Determination of pesticides and persistent organic pollutants in honey by accelerated solvent extraction and GC-MS/MS

Poster Presentation

Prepared by A. Kettle
Thermo Fisher Scientific, 1214 Oakmead Parkway, Sunnyvale, CA, 94085, United States

Contact Information:; 916-747-8406


Honey is a natural product that is widely used for both nutritional and medicinal purposes. It is generally considered a natural and healthy product of animal origin, free of impurities. However, honeybees are subject to a number of viral, bacterial, fungal, and parasitic diseases and infestations. Insecticides, fungicides, and acaricides are used to protect colonies against infestations from hive beetle and parasites. Many pollutants in the environment can also contaminate the bees themselves in addition to their pollen, honey, and other bee products. Pollutants such as organochlorine pesticides (OCs), polychlorobiphenyls (PCBs), organophosphates (OPs), and polybromodiphenylethers (PBDEs) are a particular threat due to their environmental persistence and ability to bioaccumulate in the food chain. Due to the potential toxicity, a comprehensive workflow method for the extraction and analysis of these environmental pollutants is of growing importance to ensure the health and safety of bees and their honey.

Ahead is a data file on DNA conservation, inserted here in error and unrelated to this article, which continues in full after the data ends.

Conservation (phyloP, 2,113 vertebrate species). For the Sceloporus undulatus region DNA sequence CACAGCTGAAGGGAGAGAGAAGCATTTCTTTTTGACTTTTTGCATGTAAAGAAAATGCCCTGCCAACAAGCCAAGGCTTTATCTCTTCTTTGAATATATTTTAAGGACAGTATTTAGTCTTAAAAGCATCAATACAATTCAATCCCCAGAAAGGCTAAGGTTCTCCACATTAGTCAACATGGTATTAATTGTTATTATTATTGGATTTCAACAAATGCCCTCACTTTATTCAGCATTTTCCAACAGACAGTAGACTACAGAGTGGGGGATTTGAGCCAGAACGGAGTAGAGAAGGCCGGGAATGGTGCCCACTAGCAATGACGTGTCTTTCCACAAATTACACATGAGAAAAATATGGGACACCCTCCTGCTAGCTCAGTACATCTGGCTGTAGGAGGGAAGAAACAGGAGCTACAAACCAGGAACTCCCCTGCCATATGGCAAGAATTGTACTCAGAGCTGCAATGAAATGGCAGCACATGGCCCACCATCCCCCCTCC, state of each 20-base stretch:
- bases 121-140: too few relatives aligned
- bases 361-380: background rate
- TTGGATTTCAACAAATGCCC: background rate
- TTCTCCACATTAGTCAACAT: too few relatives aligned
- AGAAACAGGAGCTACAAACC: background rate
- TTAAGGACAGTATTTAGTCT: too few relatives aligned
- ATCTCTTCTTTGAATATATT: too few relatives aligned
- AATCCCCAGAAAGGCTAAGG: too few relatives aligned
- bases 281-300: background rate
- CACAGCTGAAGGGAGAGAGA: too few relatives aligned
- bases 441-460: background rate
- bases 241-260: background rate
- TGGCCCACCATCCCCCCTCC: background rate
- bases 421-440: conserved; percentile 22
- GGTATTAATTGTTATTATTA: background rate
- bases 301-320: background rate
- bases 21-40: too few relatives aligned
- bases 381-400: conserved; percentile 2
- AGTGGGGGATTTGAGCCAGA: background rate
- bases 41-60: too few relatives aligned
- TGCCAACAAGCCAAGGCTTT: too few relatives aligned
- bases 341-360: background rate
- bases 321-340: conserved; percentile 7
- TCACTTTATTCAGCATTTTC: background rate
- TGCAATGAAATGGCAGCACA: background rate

Among the available extraction techniques, accelerated solvent extraction (ASE) offers shorter extraction times and reduced solvent consumption. ASE uses high temperatures combined with high pressure. A high temperature allows a higher rate of extraction due to a reduction in viscosity and surface tension, and increases the solubility and diffusion rate into the sample. At the same time, high pressure prevents the solvents from reaching their boiling point and promotes penetration into the sample. The method reported here is applicable for the extraction and analysis of four different classes of compounds (6 PCBs, 7 PBDEs, 16 OCs, and 19 OPs) in honey using ASE and GC-MS/MS. Eleven additional compounds, belonging to different classes and commonly used as agrochemicals, have also been investigated. The concentration ranges are 1 to 100 ng/g for PCBs, 0.5 to 10 ng/g for PBDEs, and 5 to 100 ng/g for OCs, OPs and all the agrochemicals.